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The Scrivener: Keep It Simple!

Brian Barratt, in lexicographical mood, introduces us to some words we may never never have encountered until now.

When you do crosswords and other word puzzles in the newspaper, there are always words youíve never heard of. Or you might have heard of them but never used them. You find them the next day when the answers are printed. Here are a few examples.

Aryl. Oh, silly me, it isnít a fleshy and usually brightly colored cover of some seeds that develops from the ovule stalk and partially or entirely envelopes the seed. Thatís an aril. No, aryl is something to do with Ďaromaticí, and is used in Chemistry to describe compounds. Thinks: Must drop that into my next chat with the next-door neighbour.

Cleg. It comes from a 600-year-old Norse word kleggi and is another name for a horsefly. The female of the species is known for her fondness of blood-sucking. They could ease the workload of nurses in pathology labs, couldnít they?

Dyne. Doesnít everyone know itís a unit of force that imparts an acceleration of 1 cm/sec/sec (centimetre per second per second) to a mass of one gram? Heavens above! How can we manage without dropping a few into conversation at least once a week?

Iíd like to tell you that itís also the Old English spelling of dine, but I canít. Dine didnít come into English until the 13th century when the French brought some culture to those rough folk in England. Before that, they used to eat, and that word did come from Old English. Thatís why we ordinary people still eat while posh people dine.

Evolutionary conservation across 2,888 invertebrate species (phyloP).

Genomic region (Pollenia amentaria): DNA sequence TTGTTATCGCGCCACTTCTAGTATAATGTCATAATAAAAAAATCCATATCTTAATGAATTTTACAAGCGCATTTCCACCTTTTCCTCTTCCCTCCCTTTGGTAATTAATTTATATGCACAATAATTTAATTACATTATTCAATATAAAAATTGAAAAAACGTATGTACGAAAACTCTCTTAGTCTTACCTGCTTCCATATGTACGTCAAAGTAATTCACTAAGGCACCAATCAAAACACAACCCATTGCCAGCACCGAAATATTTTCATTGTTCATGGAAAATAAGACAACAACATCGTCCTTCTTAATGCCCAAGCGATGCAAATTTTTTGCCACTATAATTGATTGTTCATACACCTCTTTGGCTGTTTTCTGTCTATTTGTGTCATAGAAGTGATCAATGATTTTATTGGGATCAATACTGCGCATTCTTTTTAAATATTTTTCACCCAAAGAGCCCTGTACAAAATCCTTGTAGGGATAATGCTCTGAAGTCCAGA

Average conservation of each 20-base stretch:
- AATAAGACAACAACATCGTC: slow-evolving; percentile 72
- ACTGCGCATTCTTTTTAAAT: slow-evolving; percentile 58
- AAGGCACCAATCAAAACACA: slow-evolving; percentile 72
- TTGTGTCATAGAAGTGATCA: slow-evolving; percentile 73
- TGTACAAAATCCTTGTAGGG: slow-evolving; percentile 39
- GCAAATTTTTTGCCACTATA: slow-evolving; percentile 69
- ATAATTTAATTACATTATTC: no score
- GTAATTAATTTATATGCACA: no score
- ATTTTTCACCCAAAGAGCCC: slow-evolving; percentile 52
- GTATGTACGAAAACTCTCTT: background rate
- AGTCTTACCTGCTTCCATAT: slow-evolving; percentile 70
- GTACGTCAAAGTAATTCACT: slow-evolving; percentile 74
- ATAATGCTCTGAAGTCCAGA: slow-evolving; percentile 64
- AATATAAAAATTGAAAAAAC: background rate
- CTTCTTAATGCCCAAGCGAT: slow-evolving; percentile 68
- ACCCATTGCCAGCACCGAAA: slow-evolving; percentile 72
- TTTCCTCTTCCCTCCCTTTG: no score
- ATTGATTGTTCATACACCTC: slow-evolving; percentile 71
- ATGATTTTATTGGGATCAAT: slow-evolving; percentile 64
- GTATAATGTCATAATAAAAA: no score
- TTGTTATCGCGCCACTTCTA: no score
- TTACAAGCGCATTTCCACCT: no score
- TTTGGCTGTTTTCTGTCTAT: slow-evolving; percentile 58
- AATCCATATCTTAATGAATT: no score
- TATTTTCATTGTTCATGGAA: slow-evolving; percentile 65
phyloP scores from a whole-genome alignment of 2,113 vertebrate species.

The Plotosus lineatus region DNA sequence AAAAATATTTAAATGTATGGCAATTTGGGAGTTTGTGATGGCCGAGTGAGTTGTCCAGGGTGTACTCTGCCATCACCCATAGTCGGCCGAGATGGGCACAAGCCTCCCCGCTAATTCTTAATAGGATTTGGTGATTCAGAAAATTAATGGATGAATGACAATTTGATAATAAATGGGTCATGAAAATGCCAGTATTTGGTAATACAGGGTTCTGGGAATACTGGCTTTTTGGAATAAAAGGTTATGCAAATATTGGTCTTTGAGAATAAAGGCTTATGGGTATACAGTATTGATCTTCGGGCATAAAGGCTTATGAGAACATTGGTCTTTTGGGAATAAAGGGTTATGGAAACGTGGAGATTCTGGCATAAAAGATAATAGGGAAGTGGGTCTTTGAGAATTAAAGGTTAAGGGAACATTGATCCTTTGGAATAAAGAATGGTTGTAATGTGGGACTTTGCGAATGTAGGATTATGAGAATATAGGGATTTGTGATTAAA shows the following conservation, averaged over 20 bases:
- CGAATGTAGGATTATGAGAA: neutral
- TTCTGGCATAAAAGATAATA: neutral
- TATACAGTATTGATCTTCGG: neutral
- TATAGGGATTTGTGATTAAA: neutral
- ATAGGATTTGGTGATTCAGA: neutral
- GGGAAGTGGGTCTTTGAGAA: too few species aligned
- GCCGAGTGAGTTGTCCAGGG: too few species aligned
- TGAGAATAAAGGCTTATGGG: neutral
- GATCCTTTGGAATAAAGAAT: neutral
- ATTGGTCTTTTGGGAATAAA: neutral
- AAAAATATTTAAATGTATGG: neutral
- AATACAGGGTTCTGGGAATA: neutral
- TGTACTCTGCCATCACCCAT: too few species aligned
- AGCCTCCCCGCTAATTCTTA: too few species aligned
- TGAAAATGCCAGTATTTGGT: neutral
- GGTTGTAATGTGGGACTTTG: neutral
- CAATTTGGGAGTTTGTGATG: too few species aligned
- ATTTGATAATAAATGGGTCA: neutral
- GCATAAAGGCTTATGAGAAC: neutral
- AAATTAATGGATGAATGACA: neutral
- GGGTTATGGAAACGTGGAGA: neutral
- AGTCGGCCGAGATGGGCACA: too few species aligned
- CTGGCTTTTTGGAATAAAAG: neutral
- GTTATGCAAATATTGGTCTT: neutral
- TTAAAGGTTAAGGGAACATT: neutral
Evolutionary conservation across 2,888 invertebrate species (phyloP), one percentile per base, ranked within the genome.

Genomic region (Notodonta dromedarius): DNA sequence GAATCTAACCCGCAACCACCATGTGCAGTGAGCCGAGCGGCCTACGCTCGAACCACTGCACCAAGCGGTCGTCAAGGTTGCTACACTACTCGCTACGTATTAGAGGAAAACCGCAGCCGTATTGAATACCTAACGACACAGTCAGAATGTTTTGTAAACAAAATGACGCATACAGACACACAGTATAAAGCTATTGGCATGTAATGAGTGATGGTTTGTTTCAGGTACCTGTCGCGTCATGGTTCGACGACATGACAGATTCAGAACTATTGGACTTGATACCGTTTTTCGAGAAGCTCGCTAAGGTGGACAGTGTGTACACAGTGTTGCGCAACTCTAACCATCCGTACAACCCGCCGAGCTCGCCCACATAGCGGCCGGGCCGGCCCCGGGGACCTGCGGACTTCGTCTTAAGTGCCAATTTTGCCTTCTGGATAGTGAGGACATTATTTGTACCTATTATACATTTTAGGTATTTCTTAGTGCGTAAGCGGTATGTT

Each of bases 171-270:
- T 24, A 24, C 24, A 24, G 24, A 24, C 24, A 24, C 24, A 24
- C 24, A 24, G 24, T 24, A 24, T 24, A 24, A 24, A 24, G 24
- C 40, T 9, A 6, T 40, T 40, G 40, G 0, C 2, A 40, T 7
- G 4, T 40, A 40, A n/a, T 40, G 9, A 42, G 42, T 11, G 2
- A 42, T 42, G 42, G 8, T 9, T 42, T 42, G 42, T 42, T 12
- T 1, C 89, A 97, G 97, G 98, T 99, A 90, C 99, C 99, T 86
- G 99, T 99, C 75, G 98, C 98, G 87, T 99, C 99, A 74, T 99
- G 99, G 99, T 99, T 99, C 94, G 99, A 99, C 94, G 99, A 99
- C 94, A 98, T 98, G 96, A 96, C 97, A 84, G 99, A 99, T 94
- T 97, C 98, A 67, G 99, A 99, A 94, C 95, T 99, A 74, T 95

Harl. Is this what a dyne does when it stops rushing around? Well, not quite, but youíre getting warm. Itís an old Scottish verb meaning to drag something along.

Henry. No, it isnít one of the kings. Itís a derived unit of SI inductance. Isnít this marvellous stuff for bookworms who hated Science at school? In involves an induced electromotive force of one volt that is produced when the current is varied at the rate of one ampere per second.
The only interesting thing about it is that itís an eponym. Itís named after Joseph Henry (1707Ė1878), a U.S. physicist.

Anyway, next time you ask someone to explain something simply, in words of one or two syllables, reach for your dictionary!

© Copyright 2005, 2007 Brian Barratt

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For more of Brian's delectable assemblages of words please click on http://www.openwriting.com/archives/the_scrivener/

And do visit his Web site
www.alphalink.com.au/~umbidas/

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